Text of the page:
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Drug Abuse Treatment Options: Rules of Effective Treatment

Posted on :  August 24th, 2016  |  By :  towardsrecovery

Drug abuse is an illness that has many options for treatment. In most cases, the treatment options are designed to fit the actual drug of abuse. No matter what the drug of choice is, there are several aspects of effective treatment that the wide variety of treatment programs should offer. The majority of these principles date back to the 1970s, when researchers began to recognize that addiction can be treated effectively and humanely.

Treatment Options Vary

One of the key features of any effective treatment program is that it may not be effective for everyone. There is a level of failure that can occur, simply because people are different and the way they get well varies. To prove this point, treatment professionals need to recognize that addiction is treatable, even though addiction does change the way that the brain functions. Some drugs alter the brain in more harmful ways. This is why addiction is so difficult to treat – the complexity of each individual human brain creates a challenge for treatment specialists.

Treatment Needs to Begin Immediately

Despite the fact that treatment needs to be personalized, treatment programs need to be put into effect as soon as people recognize that they need help. Treatment programs need to not just work to end drug use, but to also help the entire person. Many people who have drug abuse issues also have issues when it comes to mental health and physical health. They need to be treated completely so they are less likely to relapse and fall into more addictive patterns. Once those treatment programs are established, they need to last long enough to complete the program. In most cases, the programs will last longer than most people expect them to last. No treatment program should be rushed.

The most effective and most frequently used treatments are the ones that use a variety of therapies. Those include counseling therapies like behavioral therapies. When those are combined with prescription medication options, most addicts have success. Not every behavior therapy will work for everyone and not every medication will work for everyone, but there are combinations that will work – therapists simply need to find the right combination.

Programs Should be Adjusted Based on Changing Needs

As addicts move through the treatment program, many addicts will need to have their programs reevaluated. There are changes that will occur with patients and their treatment specialists will need to make thoughtful modification so the patient can continue to have success. Because of the changes that often need to happen, patients need to fully communicate their experiences with their counselors and physicians. They need to be honest about their cravings and their mental health status. They need to share their withdrawal symptoms to physicians can properly treat those, too.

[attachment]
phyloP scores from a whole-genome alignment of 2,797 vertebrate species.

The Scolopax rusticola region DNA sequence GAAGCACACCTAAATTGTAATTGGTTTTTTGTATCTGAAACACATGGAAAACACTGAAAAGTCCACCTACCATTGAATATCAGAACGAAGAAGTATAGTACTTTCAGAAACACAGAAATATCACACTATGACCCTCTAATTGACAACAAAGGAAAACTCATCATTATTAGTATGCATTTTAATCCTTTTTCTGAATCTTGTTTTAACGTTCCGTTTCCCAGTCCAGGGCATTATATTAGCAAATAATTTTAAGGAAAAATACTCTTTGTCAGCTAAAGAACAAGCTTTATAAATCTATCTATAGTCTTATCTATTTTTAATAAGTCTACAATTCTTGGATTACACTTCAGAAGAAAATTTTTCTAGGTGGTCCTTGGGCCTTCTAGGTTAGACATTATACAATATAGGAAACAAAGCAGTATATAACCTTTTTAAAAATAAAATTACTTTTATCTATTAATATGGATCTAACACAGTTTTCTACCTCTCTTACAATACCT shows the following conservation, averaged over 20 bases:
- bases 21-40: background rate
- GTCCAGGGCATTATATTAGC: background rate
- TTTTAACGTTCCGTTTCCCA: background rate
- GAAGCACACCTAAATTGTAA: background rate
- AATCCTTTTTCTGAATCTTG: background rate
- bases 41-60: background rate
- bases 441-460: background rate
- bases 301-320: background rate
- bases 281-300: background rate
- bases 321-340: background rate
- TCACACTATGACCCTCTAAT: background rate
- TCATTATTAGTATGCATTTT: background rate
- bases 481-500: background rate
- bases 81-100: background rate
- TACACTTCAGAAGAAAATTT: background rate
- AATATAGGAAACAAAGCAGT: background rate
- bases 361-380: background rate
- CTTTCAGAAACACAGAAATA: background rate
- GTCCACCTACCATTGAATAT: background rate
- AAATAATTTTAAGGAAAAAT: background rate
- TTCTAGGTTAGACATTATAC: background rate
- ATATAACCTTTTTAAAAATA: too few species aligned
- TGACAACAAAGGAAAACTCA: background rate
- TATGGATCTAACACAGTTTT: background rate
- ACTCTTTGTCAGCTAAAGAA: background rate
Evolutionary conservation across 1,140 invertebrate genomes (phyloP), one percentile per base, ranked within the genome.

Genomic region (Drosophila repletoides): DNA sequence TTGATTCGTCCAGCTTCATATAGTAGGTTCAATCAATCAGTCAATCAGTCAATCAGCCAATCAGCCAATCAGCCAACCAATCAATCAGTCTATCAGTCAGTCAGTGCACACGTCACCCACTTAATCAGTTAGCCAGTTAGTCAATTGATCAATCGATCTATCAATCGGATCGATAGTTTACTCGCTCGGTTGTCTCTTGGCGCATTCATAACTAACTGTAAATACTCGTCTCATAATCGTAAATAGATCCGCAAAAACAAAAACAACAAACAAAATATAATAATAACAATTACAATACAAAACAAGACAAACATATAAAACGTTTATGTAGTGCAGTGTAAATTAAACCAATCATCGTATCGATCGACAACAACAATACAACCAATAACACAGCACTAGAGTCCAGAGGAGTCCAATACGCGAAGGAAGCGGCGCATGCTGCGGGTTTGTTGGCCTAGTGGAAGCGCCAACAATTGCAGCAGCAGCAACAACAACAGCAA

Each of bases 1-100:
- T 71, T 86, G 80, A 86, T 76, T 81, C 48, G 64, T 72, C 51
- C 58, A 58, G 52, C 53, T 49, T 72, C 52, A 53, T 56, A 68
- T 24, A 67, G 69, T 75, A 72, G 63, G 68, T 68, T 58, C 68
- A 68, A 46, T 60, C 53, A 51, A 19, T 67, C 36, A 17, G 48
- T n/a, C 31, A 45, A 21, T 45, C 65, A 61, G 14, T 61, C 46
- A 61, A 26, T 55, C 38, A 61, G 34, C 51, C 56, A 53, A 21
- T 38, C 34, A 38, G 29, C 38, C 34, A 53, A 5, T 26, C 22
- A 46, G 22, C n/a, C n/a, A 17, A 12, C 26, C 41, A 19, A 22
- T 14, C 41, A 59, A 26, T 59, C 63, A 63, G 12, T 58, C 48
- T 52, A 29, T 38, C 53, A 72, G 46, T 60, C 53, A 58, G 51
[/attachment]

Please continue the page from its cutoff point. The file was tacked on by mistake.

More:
When people are being treated for their addictions, it is important that they are aware of the other dangers that come with drug addictions. Patients need to understand that they should be tested for HIV, Hepatitis B and C, and other infectious diseases, because drug addicts tend to partake in risky behaviors.

Mental Status Should be Considered

As patients move through the challenges of detox and rehab, they might experience changing mental states. Their behavioral therapists and physicians will need to make choices about their medications and dosages. An unexpected mental disorder could completely destroy any progress and bring the patient back to the drug of abuse.

Medicated Detox Will Occur

Another challenge for therapists and patients is the fact that detoxification should often include medications. The challenge comes with the fact that some medications are addictive and will require the patient to detox from them, too. Medically assisted treatment should be watched closely to ensure that patients do not develop any other addictive behaviors that could set back their treatment.

Most people think that treatment can only begin if a patient is fully committed to success. This is not the case. Patients can be forced into treatment, especially if they are not yet considered adults. Treating unwilling patients can slow the process, simply because patients will fight and argue with therapists and physicians, but eventually they will succumb and accept that people are only trying to help them.

Contact Towards Recovery at 905-527-2042 or email at for more information.

Who We Serve ?

  • Individuals using/abusing street narcotics (e.g. heroin).
  • Patients abusing prescription narcotics(i.e., Codeine, Talwin, Percocet/Percodan, Dilaudid, Morphine or Demerol, et cetera).
  • Individuals displaying any of the following behaviours: Compulsive drug use or drug seeking/craving.
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